As a national security laboratory, one of Livermore’s missions is to defend the nation’s critical digital infrastructure and assets, about 80 percent of which are owned and operated by private industry. To meet this challenge, the Laboratory must foster and maintain a cadre of cyber security professionals who understand cyber threats and can develop cyber solutions for both the government and private sectors. A collaborative program launched by Bechtel National, Inc. (Bechtel) in fiscal year 2015, in conjunction with Lawrence Livermore and Los Alamos national laboratories, aims to help attract and train such individuals.
The Cyber Career Development Program (CCDP) is an accelerated training regimen in which early-career cyber defense specialists are rotated among the three institutions to give them a broader view of cyber defense and leverage the strengths of each program partner. Livermore’s chief information officer, Doug East, notes, “This program will provide recruits with experience in the labs’ national defense research and development culture and hands-on experience in Bechtel’s global cyber operations. Our goal is to produce cyber defenders with first-hand knowledge of the security challenges faced by private industry and the tools to address those problems.”
“The rotation program also fills a skills gap between Livermore’s highly successful cyber defenders student internship program and positions for the experienced information technology (IT) or cyber security professional,“ notes Matt Myrick, the cyber security architect leading Livermore’s program. In fact, Myrick envisions the student program as providing the ideal pipeline for CCDP, which targets individuals with bachelor’s or master’s degrees.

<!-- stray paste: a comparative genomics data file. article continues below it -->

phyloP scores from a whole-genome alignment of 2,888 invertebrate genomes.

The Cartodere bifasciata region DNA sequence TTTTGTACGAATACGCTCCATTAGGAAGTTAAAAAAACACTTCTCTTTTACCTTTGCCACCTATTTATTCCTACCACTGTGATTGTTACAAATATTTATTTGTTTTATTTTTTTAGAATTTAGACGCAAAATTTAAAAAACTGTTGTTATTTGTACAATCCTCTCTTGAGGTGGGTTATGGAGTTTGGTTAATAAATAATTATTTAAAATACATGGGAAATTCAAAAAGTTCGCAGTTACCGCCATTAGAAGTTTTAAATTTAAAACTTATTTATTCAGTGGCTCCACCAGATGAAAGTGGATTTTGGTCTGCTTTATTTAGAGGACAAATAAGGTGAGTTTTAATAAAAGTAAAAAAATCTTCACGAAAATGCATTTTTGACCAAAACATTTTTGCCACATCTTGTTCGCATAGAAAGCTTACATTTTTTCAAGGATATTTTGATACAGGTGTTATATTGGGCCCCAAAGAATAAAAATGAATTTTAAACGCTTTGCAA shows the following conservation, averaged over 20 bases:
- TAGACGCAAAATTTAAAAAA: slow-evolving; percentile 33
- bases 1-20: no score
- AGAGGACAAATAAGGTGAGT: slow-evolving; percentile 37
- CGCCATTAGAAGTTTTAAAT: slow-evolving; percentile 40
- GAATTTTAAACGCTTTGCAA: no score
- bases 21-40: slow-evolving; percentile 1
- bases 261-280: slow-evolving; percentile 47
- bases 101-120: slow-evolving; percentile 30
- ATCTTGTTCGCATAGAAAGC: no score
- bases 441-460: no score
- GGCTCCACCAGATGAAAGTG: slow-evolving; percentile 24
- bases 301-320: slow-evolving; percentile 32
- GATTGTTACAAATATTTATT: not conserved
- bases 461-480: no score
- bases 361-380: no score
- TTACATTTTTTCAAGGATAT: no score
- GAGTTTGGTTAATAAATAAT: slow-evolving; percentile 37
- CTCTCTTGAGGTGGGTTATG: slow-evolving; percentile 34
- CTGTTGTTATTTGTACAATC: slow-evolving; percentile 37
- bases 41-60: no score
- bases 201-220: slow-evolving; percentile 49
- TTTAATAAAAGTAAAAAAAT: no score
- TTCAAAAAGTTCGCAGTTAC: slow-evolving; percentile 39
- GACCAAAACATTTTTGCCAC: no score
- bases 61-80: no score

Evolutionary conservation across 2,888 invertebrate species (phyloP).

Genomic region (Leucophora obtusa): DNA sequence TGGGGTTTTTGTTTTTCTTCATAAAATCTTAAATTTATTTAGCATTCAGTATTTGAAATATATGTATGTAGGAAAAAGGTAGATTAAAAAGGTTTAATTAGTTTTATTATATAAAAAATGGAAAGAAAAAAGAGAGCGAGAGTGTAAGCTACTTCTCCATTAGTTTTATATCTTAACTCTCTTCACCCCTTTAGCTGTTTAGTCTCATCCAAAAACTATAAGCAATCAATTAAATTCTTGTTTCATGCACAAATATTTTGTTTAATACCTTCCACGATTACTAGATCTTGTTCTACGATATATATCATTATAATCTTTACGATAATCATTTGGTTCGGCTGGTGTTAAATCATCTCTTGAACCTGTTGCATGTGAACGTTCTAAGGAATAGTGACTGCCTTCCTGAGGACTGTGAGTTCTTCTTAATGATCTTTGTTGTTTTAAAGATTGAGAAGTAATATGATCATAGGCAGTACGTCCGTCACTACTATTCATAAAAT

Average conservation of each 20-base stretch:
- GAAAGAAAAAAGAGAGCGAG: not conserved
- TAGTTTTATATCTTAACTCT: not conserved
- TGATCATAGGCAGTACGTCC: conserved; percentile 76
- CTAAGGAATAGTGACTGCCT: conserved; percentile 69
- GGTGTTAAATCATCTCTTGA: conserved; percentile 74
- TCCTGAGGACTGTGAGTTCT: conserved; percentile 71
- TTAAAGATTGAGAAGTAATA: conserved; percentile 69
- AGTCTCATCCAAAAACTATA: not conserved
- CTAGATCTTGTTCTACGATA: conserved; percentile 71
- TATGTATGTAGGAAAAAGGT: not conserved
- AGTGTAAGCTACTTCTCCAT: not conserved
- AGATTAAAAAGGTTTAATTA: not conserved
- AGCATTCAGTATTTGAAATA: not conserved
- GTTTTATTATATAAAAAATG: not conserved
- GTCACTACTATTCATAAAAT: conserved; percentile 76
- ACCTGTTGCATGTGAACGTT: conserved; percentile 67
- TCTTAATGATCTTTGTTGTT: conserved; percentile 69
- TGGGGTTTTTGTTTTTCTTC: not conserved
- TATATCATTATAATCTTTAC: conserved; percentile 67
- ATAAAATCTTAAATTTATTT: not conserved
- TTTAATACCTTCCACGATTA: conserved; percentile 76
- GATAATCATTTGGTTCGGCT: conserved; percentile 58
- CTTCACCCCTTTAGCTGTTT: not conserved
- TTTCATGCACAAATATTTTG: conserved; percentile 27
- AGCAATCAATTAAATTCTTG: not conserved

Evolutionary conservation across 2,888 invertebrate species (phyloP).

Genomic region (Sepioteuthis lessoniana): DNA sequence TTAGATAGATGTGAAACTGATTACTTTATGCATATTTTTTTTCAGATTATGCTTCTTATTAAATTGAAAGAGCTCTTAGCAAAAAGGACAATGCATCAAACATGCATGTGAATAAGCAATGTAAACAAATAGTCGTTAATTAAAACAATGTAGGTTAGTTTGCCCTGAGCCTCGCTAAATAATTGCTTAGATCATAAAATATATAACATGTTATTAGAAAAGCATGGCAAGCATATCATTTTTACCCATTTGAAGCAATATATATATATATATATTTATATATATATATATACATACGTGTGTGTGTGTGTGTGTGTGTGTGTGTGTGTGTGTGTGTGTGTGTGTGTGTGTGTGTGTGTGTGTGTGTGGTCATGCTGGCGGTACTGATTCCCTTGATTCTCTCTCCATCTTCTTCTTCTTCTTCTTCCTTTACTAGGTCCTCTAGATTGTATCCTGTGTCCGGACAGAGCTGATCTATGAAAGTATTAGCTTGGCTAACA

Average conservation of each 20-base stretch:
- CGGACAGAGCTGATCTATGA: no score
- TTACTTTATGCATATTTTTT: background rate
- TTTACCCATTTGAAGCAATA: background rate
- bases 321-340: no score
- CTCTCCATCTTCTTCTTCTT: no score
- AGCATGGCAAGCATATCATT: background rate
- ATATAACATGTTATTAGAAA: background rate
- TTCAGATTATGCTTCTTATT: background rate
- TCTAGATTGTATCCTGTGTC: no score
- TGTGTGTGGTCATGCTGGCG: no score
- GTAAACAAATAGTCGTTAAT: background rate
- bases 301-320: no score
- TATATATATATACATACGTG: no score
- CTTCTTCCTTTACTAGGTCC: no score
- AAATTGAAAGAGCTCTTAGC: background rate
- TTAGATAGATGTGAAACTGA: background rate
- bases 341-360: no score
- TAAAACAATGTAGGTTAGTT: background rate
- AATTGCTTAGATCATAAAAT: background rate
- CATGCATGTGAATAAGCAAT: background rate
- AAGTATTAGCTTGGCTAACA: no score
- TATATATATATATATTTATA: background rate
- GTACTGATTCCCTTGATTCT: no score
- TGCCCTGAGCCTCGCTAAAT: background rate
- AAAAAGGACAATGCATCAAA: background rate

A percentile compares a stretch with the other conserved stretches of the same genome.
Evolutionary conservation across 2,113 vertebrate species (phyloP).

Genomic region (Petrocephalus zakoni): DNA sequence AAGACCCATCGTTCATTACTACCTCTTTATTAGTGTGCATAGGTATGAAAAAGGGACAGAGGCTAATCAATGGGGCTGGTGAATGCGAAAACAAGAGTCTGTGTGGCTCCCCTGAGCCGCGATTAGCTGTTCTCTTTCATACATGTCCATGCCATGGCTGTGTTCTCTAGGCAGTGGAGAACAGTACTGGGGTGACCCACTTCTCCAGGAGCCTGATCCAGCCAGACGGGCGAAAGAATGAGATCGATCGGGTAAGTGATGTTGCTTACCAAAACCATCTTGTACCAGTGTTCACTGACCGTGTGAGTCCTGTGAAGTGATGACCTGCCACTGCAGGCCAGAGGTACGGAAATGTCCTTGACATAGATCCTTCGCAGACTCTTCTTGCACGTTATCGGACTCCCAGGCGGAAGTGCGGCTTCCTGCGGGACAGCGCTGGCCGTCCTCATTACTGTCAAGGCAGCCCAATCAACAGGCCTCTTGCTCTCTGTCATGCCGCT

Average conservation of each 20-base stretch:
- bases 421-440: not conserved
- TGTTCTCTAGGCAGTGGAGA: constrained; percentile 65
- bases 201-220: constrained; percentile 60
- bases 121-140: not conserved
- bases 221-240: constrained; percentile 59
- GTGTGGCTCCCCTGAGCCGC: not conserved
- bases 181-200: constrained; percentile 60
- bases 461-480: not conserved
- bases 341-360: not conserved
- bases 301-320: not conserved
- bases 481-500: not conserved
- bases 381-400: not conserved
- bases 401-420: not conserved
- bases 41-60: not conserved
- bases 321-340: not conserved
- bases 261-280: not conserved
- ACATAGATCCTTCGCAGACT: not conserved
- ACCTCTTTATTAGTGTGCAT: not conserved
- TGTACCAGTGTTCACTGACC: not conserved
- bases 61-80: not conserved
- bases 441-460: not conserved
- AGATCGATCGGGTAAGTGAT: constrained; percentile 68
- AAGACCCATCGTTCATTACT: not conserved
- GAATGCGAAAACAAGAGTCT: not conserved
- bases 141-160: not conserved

“We treat them like new employees, but we give them some training wheels,” Myrick says. “They participate in our morning scrum meetings and in group chats, and we give them bite-sized projects to start with that introduce them to our methodologies, tools, and the Lab.” And while CCDP does provide some introduction to the more research-oriented cyber work performed at the laboratories, it is primarily operationally focused. “Participants are dealing with problems that need to be solved today,” he says.
Under the initiative, each of the three institutions identifies a recruit every two years. Program participants spend the first year working at their home institution, followed by six months at each of the other two sites. The first two years of the program are funded by Bechtel. In the third year, they return to their “base” for a regular assignment. At this point, they should have a solid understanding of both the government and the commercial cyber security spaces—a unique perspective—and have begun to develop a network of professionals from which to learn and with which to share ideas. Karl Georgi, chief information officer for Bechtel’s nuclear, security, and environmental organization and an early proponent of CCDP, observes, “Our expectations are that those personal relationships will give the graduates a professional edge in this competitive field and thereby continue to improve the security posture of our respective institutions.”
Livermore’s first program participant, Jim Klopchic, has enjoyed working with and learning from seasoned cyber professionals. “It has been incredible to not only absorb understanding of best practices in areas such as forensics, incident response, and security infrastructure but also have my thoughts and—for lack of better terms—wisdom of youth respected and taken into account in decision-making processes,” Klopchic says.
Matt Myrick | email@example.com